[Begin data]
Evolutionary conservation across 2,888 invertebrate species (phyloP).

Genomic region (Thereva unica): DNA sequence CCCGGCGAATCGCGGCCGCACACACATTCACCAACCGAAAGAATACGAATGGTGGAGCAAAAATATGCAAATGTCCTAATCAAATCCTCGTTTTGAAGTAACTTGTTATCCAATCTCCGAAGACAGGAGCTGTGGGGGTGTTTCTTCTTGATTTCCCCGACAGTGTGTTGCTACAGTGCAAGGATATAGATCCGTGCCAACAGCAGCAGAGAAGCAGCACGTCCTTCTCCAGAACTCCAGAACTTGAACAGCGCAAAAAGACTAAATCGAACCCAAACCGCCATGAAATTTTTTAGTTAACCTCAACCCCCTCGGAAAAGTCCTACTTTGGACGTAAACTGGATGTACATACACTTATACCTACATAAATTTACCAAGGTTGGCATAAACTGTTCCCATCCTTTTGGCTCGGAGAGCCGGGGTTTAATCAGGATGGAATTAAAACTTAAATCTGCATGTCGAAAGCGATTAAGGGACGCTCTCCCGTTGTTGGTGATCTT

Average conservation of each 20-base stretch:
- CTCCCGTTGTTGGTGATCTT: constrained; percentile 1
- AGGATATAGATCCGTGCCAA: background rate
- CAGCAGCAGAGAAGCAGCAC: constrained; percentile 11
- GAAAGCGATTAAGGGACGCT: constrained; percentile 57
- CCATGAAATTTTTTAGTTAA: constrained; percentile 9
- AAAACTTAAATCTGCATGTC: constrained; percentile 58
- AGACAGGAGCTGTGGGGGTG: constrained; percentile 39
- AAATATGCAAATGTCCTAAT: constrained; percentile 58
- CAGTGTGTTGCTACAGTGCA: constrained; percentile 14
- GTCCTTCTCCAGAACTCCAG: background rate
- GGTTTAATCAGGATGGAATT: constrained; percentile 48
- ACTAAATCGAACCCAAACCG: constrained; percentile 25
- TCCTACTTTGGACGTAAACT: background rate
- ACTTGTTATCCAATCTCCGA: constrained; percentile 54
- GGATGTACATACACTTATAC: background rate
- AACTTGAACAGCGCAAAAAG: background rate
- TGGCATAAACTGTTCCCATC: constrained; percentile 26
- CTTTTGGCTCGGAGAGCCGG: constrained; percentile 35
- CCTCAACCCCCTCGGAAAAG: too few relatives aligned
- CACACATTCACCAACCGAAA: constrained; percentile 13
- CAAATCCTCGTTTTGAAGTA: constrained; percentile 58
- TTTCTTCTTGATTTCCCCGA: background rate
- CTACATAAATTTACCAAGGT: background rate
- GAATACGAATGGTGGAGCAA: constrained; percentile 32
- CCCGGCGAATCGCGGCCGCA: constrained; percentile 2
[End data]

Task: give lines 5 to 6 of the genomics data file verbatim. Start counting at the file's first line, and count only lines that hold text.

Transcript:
- AGGATATAGATCCGTGCCAA: background rate
- CAGCAGCAGAGAAGCAGCAC: constrained; percentile 11